Microsoft answers Windows Runtime questions

I watched the Windows Runtime (WinRT) “Ask the Experts” session from Build 2012; I did not get to attend in person as it conflicted with Herb Sutter’s session on C++. The session was chaired by Martyn Lovell.


Here is what I thought most significant or interesting.

  • Microsoft knows that certain types of apps cannot be implemented as Windows Store apps. The implication is either that the desktop will never go away, or that some future version of Windows Runtime will have extended capabilities. Kamen Moutafov: “There are certain types of system management, system configuration applications that you cannot write a Windows 8 style app for. The platform is not well suited for this type of application.”
  • The WebView control is a problem. An attendee reported z-order, memory, input, and performance issues. This is not only because it hosts the IE10 engine, but also because the system does not cope well with the runtime layers involved: JavaScript running within XAML in a C# app, for example.
  • Someone asked why WinRT apps cannot span or support multiple monitors. The answer, only half joking, “Jensen Harris said that is how it is supposed to be!” Second answer is that this may change in future, and perhaps was just too hard to do well in version 1.0.
  • There was considerable discussion of usage of asynchronous APIs (typically using Async and Await). Can you use them too much? The answer is that you can, and some apps perform badly as a result. An example of a bad usage would be to iterate through many hundreds of files in a directory and fire off an async call for each of them. Lots of aysnc calls returning together will choke your app. Advice is to try limiting the number you fire off, for example, only processing the first page or two that is visible in the user interface.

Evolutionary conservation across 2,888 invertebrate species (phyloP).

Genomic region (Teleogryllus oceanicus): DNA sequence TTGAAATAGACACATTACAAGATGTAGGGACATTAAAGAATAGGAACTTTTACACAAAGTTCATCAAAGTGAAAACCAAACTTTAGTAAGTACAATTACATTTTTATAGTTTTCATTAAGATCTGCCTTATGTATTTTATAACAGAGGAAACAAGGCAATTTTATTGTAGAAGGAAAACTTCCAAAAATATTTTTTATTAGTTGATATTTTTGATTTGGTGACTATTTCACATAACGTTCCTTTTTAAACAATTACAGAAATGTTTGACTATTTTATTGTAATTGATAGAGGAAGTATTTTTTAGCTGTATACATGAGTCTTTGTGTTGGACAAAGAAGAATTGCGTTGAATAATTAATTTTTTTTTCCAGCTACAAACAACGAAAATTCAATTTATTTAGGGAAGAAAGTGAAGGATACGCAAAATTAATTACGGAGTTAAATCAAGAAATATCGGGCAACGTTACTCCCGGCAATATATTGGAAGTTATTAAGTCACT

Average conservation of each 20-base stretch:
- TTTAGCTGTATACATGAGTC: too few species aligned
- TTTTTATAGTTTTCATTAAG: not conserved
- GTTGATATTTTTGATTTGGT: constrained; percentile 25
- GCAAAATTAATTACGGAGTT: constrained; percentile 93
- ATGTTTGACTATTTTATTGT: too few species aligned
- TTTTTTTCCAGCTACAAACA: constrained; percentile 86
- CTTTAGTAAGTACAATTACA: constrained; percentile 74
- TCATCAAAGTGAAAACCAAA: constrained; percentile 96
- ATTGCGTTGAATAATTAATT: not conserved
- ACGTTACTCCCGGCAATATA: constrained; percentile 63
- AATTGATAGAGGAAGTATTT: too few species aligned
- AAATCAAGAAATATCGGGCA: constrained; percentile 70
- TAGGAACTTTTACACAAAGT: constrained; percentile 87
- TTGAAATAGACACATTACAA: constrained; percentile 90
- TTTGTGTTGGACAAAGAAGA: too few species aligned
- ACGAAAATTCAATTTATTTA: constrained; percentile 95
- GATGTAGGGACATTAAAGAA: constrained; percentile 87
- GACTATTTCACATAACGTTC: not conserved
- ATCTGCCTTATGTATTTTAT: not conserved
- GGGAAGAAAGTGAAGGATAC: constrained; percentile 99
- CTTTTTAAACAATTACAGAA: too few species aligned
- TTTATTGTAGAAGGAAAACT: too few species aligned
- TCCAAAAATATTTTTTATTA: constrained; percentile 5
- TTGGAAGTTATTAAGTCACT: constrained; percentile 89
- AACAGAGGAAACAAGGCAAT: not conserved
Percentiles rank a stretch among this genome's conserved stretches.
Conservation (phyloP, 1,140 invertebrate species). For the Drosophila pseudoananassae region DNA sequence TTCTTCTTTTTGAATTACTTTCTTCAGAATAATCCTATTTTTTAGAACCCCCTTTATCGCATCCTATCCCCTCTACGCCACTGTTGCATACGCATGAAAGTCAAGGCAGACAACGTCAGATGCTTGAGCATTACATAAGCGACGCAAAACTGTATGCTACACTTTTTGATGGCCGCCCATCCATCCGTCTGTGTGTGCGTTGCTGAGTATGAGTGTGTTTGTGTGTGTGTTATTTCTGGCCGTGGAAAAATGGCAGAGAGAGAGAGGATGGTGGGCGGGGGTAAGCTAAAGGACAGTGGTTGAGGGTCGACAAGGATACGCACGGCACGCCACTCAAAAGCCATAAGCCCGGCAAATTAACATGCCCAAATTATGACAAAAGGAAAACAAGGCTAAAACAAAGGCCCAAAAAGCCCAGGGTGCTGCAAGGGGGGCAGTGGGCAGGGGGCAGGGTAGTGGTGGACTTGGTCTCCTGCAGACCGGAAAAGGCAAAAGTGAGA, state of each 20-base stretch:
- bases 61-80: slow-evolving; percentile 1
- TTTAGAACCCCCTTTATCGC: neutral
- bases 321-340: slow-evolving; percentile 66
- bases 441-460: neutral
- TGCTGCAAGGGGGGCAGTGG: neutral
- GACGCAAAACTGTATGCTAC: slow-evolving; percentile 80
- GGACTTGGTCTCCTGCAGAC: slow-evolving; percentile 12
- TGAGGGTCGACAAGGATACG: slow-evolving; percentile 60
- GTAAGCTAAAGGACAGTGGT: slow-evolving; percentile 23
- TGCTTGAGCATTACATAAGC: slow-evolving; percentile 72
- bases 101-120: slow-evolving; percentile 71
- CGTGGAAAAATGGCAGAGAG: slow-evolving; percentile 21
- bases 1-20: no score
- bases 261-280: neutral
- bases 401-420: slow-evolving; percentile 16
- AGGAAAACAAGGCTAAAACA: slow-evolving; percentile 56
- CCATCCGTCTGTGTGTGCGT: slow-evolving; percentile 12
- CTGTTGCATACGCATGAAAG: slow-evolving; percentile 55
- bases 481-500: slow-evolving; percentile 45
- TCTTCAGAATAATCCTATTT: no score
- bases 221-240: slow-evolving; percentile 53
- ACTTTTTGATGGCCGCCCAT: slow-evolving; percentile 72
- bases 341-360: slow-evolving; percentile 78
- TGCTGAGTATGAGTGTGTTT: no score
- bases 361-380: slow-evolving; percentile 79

• Someone asked how can WinRT apps communicate with desktop apps? This is meant to be restricted to protocol handlers and file types, so that the user is in control. Microsoft attempted to block all other routes.
  • Someone had an app in the marketplace that worked on x86 Windows 8, but he discovered that it crashes (does not even load) on Surface RT. How did it pass certification? Answer: Microsoft has seen instances where apps do not behave the same. Certification is not an exhaustive test. Even so, disappointing to make available an app that will not even load.
  • Can a WinRT app create UIs on multiple threads? Yes you can create two views on different threads. See CoreApplication.CreateNewView.
  • How can you detect if a file exists without raising an exception? Apparently this can’t be done. It may be addressed in future.
  • If you are creating a component to be used by other apps including JavaScript apps, it is best to create in in C++. JavaScript to C# to WinRT is apparently sub-optimal.

Watch the session yourself here.

3 thoughts on “Microsoft answers Windows Runtime questions”

  1. Re: crashing on RT. How exactly were devs supposed to test their code on ARM, without any RT devices to test them on?

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